Hermetic R builds: The solution to unwanted R updates

Article by: Jason Harenski

Recently, we have been working on a program to make the work of data scientists discoverable and reusable, and I wanted to share a bit about it with a wider audience. As part of our application, we built a DevOps system which enforces hermetic R and Python container builds and have seen lower error counts and shorter build cycle times as a result.

What is a hermetic build?

The goal of a hermetic build system is to operate as a pure function, or in build terms, to always return the same output assets given the same input source code. In order to do this, the system must provide a way to isolate the build from changes to the state of the host system, and a way to ensure the sameness of the inputs.

  • Source Identity. Local source assets are protected by git, which identifies sets of code mutations with a unique hash code. External assets, however, can arrive in many forms, depending on the development idiom and culture of a language or tool. In 2020, a significant percentage of external code assets are hosted on services whose APIs provide a stable, discoverable URL which can be used to download specific versions of assets as of a given change set, either at the commit scale, or tagged release scale, or both. A hermetic build system leverages this API to specify exactly which versions of an asset to download and build with. It checks hashes of these assets against stored values so it can detect any unexpected changes. Upon retrieval, if an external asset does not match its stored hash, the build fails.
  • Isolation. The other half of the hermetic build goal is to specify versions of tools required to build the source. These build systems also must provide ways to prevent accidental infection (timely!) through accidental use of unchecked source code resources, locally modified shell symbols, or environment variables et cetera. In its fullest form, hermetic build systems treat tools such as compilers like source code, downloading their own copies of tools and managing their storage and use inside managed file trees used as secure sandboxes. The isolation from the host machine and local user, including installed versions of languages, should be total.

Building with R

The R language presents interesting challenges to these goals. R is used by data scientists precisely because it wraps arbitrarily complex behind-the-scenes tool use in simple, semantically clean functional wrappers, allowing data scientists to focus solely on Getting Things to Work. For the would-be hermetic builder, however, it’s complicated:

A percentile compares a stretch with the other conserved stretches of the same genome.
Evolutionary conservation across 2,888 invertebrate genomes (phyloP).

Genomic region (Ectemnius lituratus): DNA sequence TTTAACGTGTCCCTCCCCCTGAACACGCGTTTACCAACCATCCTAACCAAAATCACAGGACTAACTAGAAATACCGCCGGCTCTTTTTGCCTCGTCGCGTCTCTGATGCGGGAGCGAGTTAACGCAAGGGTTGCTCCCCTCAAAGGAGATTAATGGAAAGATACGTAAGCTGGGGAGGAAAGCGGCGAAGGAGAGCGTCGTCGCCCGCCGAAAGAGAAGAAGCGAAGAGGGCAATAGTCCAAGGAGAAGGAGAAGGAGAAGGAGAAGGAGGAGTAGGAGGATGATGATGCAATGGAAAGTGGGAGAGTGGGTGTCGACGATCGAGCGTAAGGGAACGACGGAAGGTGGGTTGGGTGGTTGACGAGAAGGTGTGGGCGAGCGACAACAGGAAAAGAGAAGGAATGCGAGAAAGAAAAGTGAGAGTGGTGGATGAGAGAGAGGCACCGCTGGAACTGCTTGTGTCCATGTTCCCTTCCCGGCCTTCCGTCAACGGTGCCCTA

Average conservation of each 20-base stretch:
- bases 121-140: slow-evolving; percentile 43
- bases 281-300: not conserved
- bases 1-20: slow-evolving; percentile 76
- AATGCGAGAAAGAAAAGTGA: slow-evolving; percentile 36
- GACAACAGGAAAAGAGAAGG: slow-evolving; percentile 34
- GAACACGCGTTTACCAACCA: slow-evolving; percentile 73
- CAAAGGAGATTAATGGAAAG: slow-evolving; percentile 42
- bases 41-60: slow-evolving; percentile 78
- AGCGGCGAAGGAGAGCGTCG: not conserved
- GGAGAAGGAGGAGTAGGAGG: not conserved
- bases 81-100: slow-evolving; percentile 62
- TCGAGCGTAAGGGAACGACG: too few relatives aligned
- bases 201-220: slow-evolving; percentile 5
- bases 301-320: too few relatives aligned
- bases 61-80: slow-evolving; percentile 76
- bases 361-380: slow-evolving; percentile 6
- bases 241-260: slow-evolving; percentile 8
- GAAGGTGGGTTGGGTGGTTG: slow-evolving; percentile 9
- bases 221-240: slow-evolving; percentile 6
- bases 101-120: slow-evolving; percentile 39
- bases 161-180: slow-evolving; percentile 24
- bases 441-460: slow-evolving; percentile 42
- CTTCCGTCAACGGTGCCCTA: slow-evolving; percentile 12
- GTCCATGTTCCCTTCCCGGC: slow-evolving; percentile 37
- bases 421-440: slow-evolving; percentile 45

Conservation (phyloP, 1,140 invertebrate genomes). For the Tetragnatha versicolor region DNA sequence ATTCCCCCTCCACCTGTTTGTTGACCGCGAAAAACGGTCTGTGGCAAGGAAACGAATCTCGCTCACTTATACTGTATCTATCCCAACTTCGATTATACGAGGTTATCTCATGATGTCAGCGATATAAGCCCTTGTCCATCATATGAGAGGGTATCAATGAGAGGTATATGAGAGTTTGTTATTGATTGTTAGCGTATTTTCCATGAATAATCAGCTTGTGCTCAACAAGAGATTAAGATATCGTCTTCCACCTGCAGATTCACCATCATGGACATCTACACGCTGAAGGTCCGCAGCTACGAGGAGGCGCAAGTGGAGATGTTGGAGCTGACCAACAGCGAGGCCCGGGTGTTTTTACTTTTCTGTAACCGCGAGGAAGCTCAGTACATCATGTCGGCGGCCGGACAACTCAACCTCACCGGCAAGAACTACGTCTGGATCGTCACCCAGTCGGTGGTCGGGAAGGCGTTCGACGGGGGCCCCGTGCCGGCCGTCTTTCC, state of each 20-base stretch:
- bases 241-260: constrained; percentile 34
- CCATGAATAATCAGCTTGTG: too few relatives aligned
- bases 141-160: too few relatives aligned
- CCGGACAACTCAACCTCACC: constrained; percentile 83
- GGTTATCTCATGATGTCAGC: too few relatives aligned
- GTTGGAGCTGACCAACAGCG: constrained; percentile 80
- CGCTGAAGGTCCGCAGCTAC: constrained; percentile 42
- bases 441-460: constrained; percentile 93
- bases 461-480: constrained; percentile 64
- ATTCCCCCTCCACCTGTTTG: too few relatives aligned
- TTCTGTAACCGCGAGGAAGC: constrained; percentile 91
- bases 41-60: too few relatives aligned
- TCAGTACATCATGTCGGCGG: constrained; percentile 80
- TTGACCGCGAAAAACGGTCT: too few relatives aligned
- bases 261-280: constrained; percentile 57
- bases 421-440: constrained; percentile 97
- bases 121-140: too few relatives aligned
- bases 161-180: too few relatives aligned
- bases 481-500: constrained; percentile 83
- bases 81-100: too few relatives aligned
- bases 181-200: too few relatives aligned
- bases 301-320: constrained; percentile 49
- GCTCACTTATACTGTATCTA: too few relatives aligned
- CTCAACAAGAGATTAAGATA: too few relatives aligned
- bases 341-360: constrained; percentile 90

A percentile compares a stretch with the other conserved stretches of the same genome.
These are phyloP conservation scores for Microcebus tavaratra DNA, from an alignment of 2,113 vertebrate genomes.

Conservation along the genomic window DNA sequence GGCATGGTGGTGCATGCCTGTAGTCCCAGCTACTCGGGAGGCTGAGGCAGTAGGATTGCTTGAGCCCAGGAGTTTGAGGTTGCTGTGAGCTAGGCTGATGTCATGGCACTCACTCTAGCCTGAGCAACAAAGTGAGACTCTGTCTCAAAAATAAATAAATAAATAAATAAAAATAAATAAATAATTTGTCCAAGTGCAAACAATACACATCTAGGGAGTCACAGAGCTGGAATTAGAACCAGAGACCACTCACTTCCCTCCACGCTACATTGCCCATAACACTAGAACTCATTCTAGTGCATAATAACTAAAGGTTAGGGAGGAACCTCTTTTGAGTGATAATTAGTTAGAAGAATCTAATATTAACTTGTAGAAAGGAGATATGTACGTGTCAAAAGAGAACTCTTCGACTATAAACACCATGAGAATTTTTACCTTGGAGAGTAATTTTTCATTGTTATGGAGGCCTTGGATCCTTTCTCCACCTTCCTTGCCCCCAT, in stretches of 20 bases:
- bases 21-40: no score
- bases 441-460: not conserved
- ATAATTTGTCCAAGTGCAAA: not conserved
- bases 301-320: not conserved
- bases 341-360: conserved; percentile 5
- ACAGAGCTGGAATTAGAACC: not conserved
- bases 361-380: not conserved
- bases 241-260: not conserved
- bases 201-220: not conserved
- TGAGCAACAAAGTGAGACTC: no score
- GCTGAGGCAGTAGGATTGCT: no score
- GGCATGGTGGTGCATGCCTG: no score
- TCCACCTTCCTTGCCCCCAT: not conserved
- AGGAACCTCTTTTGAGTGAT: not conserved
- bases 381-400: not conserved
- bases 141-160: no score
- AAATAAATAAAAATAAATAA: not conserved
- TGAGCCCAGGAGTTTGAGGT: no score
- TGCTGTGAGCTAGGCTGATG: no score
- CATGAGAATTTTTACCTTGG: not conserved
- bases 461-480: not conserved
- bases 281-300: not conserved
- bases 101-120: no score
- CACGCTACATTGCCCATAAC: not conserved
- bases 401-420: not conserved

1. Underlying dependencies. Most of the R authors in our application are blissfully unaware of which underlying technologies any given R libraries use. In practice, anything is possible including use of Java, C++, Python, TCL/tk, and/or any other tool stacks. These tools have dependencies on underlying system libraries which are not specified anywhere. The sadly non-hermetic R idiom is to assume that the user has the ability to install any missing packages locally, and that transitive dependencies will be resolved by a host OS package manager.

2. Version control. R’s idiomatic development culture predates universal access to free source control, so code releases are typically identified by a version number in the name of an asset bundle. R is not alone in this, but version numbers alone are not hermetic. Nothing enforces version number changes in lockstep with modifications to source code. Version numbers can be updated, or not updated or arbitrarily changed for any reason, independent of source modification. Further, while dependencies between R libraries are provided in text form, no package management tools exist to warn users about version incompatibilities.

3. Poor location stability. R does have its own website for package distribution, located at https://cran.r-project.org, commonly called CRAN. CRAN maintains an archive of current and recent versions of R libraries. Unfortunately, it uses one URL format for the current version, another for recent historical versions, and returns a 404 for more ancient historical versions. A sudden burst of new releases can cause specific versions of packages to change from the “current” URL format to the “historical” one without notice.

The problem

We needed to standardize, simplify and hermetically seal the build process around R libraries.

Our project enables model authors (presumed to be data scientists of varying degrees of cloud engineering knowledge) to develop models in their preferred coding language on their desktop as they have always done, and then upload these models to a cloud-hosted central registry for discovery. Our user interface then enables other users to run these models against their own data sets.

For model authors who choose to write R scripts, we offer hundreds of hosted R libraries to write to, constantly adding more by request, so finding a way to make our builds stable yet open to additions was a big need.

To see how we solved this problem, view the full article on our site here: https://www.logic2020.com/insight/tactical/hermetic-r-builds-solution-unwanted-r-updates?utm_source=social&utm_medium=Medium&utm_campaign=Hermetic_R_Builds

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